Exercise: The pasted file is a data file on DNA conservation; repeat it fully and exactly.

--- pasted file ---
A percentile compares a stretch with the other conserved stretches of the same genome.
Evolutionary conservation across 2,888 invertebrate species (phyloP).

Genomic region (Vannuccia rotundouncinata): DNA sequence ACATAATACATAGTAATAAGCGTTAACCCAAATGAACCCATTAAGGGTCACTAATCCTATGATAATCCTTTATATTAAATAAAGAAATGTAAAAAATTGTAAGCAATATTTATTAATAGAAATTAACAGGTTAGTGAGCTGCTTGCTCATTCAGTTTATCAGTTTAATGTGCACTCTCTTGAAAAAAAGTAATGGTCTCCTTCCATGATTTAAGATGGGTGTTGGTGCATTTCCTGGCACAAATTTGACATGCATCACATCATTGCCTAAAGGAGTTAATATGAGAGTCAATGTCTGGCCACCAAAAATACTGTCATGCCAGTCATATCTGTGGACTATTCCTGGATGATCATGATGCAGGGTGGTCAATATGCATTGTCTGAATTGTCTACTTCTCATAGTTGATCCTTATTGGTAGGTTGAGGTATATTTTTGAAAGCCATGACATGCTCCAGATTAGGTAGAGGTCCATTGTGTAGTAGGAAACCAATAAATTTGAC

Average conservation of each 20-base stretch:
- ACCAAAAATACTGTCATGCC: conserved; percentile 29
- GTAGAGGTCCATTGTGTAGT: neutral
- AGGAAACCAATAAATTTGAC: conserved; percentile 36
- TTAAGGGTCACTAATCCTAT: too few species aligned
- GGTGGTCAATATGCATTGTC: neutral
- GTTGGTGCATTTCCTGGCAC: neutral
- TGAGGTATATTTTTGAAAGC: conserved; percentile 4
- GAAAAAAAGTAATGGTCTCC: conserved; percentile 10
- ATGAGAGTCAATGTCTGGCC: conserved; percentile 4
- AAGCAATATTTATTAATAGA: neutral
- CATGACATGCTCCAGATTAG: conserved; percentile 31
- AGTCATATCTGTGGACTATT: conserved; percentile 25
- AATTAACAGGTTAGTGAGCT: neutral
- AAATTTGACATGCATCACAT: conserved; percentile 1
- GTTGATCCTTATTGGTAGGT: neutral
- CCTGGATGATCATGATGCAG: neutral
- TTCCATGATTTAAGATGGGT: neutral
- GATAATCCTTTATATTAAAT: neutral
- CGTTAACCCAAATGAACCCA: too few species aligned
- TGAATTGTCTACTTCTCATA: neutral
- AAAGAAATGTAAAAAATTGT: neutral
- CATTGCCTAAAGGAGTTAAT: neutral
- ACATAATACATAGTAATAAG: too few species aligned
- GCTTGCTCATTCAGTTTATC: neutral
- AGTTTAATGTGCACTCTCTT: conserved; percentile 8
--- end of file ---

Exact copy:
A percentile compares a stretch with the other conserved stretches of the same genome.
Evolutionary conservation across 2,888 invertebrate species (phyloP).

Genomic region (Vannuccia rotundouncinata): DNA sequence ACATAATACATAGTAATAAGCGTTAACCCAAATGAACCCATTAAGGGTCACTAATCCTATGATAATCCTTTATATTAAATAAAGAAATGTAAAAAATTGTAAGCAATATTTATTAATAGAAATTAACAGGTTAGTGAGCTGCTTGCTCATTCAGTTTATCAGTTTAATGTGCACTCTCTTGAAAAAAAGTAATGGTCTCCTTCCATGATTTAAGATGGGTGTTGGTGCATTTCCTGGCACAAATTTGACATGCATCACATCATTGCCTAAAGGAGTTAATATGAGAGTCAATGTCTGGCCACCAAAAATACTGTCATGCCAGTCATATCTGTGGACTATTCCTGGATGATCATGATGCAGGGTGGTCAATATGCATTGTCTGAATTGTCTACTTCTCATAGTTGATCCTTATTGGTAGGTTGAGGTATATTTTTGAAAGCCATGACATGCTCCAGATTAGGTAGAGGTCCATTGTGTAGTAGGAAACCAATAAATTTGAC

Average conservation of each 20-base stretch:
- ACCAAAAATACTGTCATGCC: conserved; percentile 29
- GTAGAGGTCCATTGTGTAGT: neutral
- AGGAAACCAATAAATTTGAC: conserved; percentile 36
- TTAAGGGTCACTAATCCTAT: too few species aligned
- GGTGGTCAATATGCATTGTC: neutral
- GTTGGTGCATTTCCTGGCAC: neutral
- TGAGGTATATTTTTGAAAGC: conserved; percentile 4
- GAAAAAAAGTAATGGTCTCC: conserved; percentile 10
- ATGAGAGTCAATGTCTGGCC: conserved; percentile 4
- AAGCAATATTTATTAATAGA: neutral
- CATGACATGCTCCAGATTAG: conserved; percentile 31
- AGTCATATCTGTGGACTATT: conserved; percentile 25
- AATTAACAGGTTAGTGAGCT: neutral
- AAATTTGACATGCATCACAT: conserved; percentile 1
- GTTGATCCTTATTGGTAGGT: neutral
- CCTGGATGATCATGATGCAG: neutral
- TTCCATGATTTAAGATGGGT: neutral
- GATAATCCTTTATATTAAAT: neutral
- CGTTAACCCAAATGAACCCA: too few species aligned
- TGAATTGTCTACTTCTCATA: neutral
- AAAGAAATGTAAAAAATTGT: neutral
- CATTGCCTAAAGGAGTTAAT: neutral
- ACATAATACATAGTAATAAG: too few species aligned
- GCTTGCTCATTCAGTTTATC: neutral
- AGTTTAATGTGCACTCTCTT: conserved; percentile 8